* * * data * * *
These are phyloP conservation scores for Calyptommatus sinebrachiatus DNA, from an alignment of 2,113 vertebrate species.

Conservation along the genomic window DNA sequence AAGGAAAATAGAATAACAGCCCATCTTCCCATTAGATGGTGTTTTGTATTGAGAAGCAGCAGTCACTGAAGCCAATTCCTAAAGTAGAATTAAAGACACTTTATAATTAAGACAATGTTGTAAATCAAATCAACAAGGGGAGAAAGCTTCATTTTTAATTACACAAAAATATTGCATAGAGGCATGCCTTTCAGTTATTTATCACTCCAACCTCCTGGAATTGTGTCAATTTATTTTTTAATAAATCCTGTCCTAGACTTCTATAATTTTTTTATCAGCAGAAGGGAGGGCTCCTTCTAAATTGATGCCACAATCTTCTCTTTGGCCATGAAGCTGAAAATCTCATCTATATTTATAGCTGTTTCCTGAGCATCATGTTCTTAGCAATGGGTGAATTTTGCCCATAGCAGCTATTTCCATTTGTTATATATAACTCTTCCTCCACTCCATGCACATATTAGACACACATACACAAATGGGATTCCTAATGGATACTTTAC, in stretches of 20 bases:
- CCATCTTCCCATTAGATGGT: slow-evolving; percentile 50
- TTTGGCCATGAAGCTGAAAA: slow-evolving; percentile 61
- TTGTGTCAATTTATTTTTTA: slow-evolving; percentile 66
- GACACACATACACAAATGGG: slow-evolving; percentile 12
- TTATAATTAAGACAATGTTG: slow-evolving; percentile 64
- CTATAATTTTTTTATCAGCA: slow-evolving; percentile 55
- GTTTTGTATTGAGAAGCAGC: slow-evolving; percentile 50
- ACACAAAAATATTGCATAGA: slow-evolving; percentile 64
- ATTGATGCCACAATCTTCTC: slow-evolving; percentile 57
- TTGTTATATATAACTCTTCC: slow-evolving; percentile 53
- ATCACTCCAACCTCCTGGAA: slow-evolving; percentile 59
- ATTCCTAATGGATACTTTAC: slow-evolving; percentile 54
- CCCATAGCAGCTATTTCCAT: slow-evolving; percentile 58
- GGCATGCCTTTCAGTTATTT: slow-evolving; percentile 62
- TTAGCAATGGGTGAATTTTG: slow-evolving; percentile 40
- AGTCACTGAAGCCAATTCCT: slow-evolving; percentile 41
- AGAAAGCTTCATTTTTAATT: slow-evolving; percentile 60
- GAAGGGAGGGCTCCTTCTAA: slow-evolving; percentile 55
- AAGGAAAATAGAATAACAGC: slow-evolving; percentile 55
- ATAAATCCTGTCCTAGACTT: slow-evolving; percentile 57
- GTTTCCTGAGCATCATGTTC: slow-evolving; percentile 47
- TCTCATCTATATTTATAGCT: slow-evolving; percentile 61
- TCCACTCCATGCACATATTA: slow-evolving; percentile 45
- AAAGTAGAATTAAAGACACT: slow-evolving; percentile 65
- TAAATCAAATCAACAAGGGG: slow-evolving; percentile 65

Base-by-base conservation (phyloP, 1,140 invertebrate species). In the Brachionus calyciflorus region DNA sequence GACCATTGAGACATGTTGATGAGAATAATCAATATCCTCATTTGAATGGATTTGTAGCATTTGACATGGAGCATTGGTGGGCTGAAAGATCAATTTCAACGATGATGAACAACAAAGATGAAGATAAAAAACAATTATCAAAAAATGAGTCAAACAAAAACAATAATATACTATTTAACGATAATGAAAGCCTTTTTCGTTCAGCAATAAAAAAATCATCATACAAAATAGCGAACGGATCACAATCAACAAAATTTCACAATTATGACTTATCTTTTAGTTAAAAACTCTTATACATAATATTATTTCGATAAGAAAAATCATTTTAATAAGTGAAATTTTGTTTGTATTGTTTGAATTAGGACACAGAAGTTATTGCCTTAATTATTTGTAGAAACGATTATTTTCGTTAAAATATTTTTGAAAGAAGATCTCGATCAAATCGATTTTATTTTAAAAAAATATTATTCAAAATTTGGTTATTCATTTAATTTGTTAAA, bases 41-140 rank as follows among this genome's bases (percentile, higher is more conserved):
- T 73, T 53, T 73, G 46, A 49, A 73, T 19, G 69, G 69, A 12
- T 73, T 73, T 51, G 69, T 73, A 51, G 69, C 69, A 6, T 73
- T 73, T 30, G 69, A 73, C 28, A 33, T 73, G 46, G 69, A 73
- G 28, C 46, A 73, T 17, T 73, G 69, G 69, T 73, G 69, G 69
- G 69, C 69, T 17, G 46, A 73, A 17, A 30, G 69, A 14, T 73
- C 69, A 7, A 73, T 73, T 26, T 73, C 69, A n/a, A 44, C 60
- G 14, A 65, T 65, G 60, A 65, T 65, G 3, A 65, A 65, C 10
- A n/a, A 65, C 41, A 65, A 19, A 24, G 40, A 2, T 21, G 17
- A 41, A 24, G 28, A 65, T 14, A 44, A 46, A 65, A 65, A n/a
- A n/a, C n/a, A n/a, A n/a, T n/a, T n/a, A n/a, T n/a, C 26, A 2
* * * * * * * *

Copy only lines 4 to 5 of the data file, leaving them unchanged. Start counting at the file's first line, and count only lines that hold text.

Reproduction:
- TTTGGCCATGAAGCTGAAAA: slow-evolving; percentile 61
- TTGTGTCAATTTATTTTTTA: slow-evolving; percentile 66